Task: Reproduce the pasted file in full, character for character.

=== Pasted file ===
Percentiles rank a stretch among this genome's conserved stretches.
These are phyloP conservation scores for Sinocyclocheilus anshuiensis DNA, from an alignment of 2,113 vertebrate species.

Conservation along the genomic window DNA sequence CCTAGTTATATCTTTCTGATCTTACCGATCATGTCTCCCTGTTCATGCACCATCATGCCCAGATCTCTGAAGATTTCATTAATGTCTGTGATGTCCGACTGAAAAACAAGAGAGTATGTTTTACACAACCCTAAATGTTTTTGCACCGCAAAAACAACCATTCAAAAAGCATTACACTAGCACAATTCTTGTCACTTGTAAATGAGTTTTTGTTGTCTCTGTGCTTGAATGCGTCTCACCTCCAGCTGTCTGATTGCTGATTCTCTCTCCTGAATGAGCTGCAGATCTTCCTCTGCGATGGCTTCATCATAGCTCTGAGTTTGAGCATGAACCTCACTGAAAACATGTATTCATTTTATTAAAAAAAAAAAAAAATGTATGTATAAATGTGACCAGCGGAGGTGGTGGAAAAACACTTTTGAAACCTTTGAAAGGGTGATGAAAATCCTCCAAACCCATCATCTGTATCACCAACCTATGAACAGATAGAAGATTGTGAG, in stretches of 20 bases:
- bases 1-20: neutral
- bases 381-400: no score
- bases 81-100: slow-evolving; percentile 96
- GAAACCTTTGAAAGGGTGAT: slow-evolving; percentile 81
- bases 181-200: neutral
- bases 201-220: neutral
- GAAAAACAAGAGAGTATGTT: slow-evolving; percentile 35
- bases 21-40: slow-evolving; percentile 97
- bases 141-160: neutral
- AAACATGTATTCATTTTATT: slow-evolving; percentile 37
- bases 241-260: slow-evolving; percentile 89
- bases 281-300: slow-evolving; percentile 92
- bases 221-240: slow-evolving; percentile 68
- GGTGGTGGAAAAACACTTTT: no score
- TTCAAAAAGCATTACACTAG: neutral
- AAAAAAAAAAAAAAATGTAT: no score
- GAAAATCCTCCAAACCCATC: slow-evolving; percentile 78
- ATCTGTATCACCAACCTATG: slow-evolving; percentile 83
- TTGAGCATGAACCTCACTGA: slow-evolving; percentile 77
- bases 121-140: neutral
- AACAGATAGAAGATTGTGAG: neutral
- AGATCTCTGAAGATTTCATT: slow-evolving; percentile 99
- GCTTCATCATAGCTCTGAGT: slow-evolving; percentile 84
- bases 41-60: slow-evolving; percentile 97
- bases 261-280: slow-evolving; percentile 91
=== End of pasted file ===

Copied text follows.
Percentiles rank a stretch among this genome's conserved stretches.
These are phyloP conservation scores for Sinocyclocheilus anshuiensis DNA, from an alignment of 2,113 vertebrate species.

Conservation along the genomic window DNA sequence CCTAGTTATATCTTTCTGATCTTACCGATCATGTCTCCCTGTTCATGCACCATCATGCCCAGATCTCTGAAGATTTCATTAATGTCTGTGATGTCCGACTGAAAAACAAGAGAGTATGTTTTACACAACCCTAAATGTTTTTGCACCGCAAAAACAACCATTCAAAAAGCATTACACTAGCACAATTCTTGTCACTTGTAAATGAGTTTTTGTTGTCTCTGTGCTTGAATGCGTCTCACCTCCAGCTGTCTGATTGCTGATTCTCTCTCCTGAATGAGCTGCAGATCTTCCTCTGCGATGGCTTCATCATAGCTCTGAGTTTGAGCATGAACCTCACTGAAAACATGTATTCATTTTATTAAAAAAAAAAAAAAATGTATGTATAAATGTGACCAGCGGAGGTGGTGGAAAAACACTTTTGAAACCTTTGAAAGGGTGATGAAAATCCTCCAAACCCATCATCTGTATCACCAACCTATGAACAGATAGAAGATTGTGAG, in stretches of 20 bases:
- bases 1-20: neutral
- bases 381-400: no score
- bases 81-100: slow-evolving; percentile 96
- GAAACCTTTGAAAGGGTGAT: slow-evolving; percentile 81
- bases 181-200: neutral
- bases 201-220: neutral
- GAAAAACAAGAGAGTATGTT: slow-evolving; percentile 35
- bases 21-40: slow-evolving; percentile 97
- bases 141-160: neutral
- AAACATGTATTCATTTTATT: slow-evolving; percentile 37
- bases 241-260: slow-evolving; percentile 89
- bases 281-300: slow-evolving; percentile 92
- bases 221-240: slow-evolving; percentile 68
- GGTGGTGGAAAAACACTTTT: no score
- TTCAAAAAGCATTACACTAG: neutral
- AAAAAAAAAAAAAAATGTAT: no score
- GAAAATCCTCCAAACCCATC: slow-evolving; percentile 78
- ATCTGTATCACCAACCTATG: slow-evolving; percentile 83
- TTGAGCATGAACCTCACTGA: slow-evolving; percentile 77
- bases 121-140: neutral
- AACAGATAGAAGATTGTGAG: neutral
- AGATCTCTGAAGATTTCATT: slow-evolving; percentile 99
- GCTTCATCATAGCTCTGAGT: slow-evolving; percentile 84
- bases 41-60: slow-evolving; percentile 97
- bases 261-280: slow-evolving; percentile 91